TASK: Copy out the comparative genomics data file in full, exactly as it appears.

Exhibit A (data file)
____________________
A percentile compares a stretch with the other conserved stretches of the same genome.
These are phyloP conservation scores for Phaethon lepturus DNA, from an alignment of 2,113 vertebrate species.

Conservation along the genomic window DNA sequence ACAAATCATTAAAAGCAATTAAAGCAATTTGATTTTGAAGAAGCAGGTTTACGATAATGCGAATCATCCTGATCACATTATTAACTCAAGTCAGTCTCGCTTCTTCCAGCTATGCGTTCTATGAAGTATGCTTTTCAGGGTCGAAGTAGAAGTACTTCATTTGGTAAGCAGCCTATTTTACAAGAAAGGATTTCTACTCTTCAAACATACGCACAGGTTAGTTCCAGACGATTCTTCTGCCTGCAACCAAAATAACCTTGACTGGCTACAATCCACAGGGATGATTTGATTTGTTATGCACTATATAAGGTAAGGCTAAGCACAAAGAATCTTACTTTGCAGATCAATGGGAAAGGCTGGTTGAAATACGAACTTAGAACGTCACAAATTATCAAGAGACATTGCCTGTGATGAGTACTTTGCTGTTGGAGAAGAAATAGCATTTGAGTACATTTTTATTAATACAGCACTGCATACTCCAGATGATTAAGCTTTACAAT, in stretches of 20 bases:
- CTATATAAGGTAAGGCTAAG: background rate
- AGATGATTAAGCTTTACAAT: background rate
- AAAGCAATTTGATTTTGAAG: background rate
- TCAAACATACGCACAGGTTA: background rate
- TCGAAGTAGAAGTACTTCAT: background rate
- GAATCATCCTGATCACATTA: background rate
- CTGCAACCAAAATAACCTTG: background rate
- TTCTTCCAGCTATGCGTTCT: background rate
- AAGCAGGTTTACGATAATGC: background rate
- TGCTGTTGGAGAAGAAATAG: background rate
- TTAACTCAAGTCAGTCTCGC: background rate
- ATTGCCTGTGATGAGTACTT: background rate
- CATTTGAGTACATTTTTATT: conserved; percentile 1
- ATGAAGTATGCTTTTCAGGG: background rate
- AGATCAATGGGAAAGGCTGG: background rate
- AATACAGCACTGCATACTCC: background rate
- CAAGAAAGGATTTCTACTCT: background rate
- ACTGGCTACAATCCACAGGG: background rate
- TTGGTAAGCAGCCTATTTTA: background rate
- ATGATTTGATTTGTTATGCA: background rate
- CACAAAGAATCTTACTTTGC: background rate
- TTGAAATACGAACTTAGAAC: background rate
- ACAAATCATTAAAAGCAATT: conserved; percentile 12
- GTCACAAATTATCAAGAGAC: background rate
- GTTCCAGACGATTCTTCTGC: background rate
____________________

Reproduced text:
A percentile compares a stretch with the other conserved stretches of the same genome.
These are phyloP conservation scores for Phaethon lepturus DNA, from an alignment of 2,113 vertebrate species.

Conservation along the genomic window DNA sequence ACAAATCATTAAAAGCAATTAAAGCAATTTGATTTTGAAGAAGCAGGTTTACGATAATGCGAATCATCCTGATCACATTATTAACTCAAGTCAGTCTCGCTTCTTCCAGCTATGCGTTCTATGAAGTATGCTTTTCAGGGTCGAAGTAGAAGTACTTCATTTGGTAAGCAGCCTATTTTACAAGAAAGGATTTCTACTCTTCAAACATACGCACAGGTTAGTTCCAGACGATTCTTCTGCCTGCAACCAAAATAACCTTGACTGGCTACAATCCACAGGGATGATTTGATTTGTTATGCACTATATAAGGTAAGGCTAAGCACAAAGAATCTTACTTTGCAGATCAATGGGAAAGGCTGGTTGAAATACGAACTTAGAACGTCACAAATTATCAAGAGACATTGCCTGTGATGAGTACTTTGCTGTTGGAGAAGAAATAGCATTTGAGTACATTTTTATTAATACAGCACTGCATACTCCAGATGATTAAGCTTTACAAT, in stretches of 20 bases:
- CTATATAAGGTAAGGCTAAG: background rate
- AGATGATTAAGCTTTACAAT: background rate
- AAAGCAATTTGATTTTGAAG: background rate
- TCAAACATACGCACAGGTTA: background rate
- TCGAAGTAGAAGTACTTCAT: background rate
- GAATCATCCTGATCACATTA: background rate
- CTGCAACCAAAATAACCTTG: background rate
- TTCTTCCAGCTATGCGTTCT: background rate
- AAGCAGGTTTACGATAATGC: background rate
- TGCTGTTGGAGAAGAAATAG: background rate
- TTAACTCAAGTCAGTCTCGC: background rate
- ATTGCCTGTGATGAGTACTT: background rate
- CATTTGAGTACATTTTTATT: conserved; percentile 1
- ATGAAGTATGCTTTTCAGGG: background rate
- AGATCAATGGGAAAGGCTGG: background rate
- AATACAGCACTGCATACTCC: background rate
- CAAGAAAGGATTTCTACTCT: background rate
- ACTGGCTACAATCCACAGGG: background rate
- TTGGTAAGCAGCCTATTTTA: background rate
- ATGATTTGATTTGTTATGCA: background rate
- CACAAAGAATCTTACTTTGC: background rate
- TTGAAATACGAACTTAGAAC: background rate
- ACAAATCATTAAAAGCAATT: conserved; percentile 12
- GTCACAAATTATCAAGAGAC: background rate
- GTTCCAGACGATTCTTCTGC: background rate